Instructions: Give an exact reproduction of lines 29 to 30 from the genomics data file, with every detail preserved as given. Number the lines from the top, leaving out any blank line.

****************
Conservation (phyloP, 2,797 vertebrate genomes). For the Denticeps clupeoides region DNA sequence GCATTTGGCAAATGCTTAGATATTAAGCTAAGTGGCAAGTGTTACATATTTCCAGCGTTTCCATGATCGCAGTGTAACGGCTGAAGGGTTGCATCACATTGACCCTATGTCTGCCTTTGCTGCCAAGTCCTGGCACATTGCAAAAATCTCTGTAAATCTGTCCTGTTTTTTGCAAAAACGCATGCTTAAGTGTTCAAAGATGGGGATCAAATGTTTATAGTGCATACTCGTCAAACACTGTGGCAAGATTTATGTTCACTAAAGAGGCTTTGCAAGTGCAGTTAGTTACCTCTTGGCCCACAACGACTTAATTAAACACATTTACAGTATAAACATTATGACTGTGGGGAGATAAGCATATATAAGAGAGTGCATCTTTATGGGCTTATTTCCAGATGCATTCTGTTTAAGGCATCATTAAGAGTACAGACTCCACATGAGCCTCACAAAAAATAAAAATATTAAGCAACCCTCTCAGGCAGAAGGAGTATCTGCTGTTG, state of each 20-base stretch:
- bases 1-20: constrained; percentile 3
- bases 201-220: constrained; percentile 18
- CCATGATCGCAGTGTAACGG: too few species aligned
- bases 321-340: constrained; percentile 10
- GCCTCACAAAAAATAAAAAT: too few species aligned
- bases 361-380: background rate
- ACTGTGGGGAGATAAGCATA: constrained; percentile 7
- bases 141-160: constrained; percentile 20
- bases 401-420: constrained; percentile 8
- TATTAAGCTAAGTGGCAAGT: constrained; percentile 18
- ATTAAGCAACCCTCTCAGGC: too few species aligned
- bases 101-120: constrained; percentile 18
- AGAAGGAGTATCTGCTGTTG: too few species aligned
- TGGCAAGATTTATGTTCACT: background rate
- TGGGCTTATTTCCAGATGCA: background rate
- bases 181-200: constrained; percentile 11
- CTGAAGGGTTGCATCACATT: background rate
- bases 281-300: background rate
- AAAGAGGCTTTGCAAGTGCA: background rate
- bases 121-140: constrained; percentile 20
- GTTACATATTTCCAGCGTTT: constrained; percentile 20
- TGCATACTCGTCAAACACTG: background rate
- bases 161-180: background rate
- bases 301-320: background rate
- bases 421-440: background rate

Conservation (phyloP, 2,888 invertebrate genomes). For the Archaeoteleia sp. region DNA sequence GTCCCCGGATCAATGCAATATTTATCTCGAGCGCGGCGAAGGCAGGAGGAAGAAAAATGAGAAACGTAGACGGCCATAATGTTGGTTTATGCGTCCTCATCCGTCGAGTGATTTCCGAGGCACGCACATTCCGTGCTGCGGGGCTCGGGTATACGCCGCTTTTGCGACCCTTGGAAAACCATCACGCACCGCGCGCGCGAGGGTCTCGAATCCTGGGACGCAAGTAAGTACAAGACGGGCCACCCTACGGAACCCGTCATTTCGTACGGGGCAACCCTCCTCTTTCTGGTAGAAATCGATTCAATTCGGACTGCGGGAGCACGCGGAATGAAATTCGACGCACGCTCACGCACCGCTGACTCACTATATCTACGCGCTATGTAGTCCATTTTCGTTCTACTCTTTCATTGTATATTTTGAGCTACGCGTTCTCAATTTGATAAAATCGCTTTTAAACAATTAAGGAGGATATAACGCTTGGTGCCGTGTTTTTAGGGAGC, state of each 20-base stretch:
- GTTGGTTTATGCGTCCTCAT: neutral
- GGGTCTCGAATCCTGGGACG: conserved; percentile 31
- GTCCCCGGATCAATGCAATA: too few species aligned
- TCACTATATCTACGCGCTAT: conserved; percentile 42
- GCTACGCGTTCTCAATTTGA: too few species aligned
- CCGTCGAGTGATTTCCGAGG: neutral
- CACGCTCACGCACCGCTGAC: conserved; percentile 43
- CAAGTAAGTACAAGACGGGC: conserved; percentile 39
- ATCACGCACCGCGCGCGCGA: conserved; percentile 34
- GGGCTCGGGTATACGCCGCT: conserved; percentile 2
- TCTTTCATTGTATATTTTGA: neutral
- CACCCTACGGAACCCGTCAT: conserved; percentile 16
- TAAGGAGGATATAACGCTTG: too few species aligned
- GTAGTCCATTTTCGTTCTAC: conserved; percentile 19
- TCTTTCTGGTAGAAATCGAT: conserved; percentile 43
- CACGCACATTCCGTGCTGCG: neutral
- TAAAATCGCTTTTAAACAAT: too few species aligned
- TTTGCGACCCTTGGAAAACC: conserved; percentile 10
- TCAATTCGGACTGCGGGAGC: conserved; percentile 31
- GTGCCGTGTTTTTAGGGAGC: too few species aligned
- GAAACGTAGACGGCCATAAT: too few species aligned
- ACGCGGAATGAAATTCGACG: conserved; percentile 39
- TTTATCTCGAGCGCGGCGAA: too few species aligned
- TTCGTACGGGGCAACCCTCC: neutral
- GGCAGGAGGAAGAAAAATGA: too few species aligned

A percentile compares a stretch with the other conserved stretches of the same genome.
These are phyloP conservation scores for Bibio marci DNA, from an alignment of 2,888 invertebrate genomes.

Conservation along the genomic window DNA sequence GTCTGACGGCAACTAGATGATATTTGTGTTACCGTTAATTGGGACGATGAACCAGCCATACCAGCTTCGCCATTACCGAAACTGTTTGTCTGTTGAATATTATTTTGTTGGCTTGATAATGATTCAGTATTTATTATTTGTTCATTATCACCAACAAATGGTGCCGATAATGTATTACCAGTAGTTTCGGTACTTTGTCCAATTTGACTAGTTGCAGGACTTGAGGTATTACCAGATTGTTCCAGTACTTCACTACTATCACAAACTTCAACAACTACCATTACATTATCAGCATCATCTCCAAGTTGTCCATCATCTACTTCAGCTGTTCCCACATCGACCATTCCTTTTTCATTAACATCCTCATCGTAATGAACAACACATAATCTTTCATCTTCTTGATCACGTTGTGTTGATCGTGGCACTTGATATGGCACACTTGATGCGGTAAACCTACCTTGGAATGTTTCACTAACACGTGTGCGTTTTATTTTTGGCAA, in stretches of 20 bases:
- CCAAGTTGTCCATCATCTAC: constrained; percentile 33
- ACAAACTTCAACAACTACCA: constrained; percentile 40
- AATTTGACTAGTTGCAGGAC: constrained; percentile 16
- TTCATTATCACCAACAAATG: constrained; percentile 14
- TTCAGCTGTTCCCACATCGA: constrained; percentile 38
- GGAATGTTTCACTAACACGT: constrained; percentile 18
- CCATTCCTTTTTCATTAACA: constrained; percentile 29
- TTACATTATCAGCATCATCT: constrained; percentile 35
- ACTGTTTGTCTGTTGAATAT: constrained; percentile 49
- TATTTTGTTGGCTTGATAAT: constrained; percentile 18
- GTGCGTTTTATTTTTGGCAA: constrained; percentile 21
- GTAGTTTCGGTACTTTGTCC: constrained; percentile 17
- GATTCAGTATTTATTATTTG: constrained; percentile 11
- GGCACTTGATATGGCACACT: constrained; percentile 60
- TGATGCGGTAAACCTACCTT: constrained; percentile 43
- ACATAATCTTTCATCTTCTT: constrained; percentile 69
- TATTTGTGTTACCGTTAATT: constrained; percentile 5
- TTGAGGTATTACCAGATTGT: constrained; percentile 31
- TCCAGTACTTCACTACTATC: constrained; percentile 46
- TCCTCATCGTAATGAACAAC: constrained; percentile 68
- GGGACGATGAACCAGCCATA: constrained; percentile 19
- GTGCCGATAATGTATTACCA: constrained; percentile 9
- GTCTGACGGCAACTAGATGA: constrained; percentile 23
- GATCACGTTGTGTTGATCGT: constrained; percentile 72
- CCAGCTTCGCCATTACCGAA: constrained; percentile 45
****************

- GGGTCTCGAATCCTGGGACG: conserved; percentile 31
- GTCCCCGGATCAATGCAATA: too few species aligned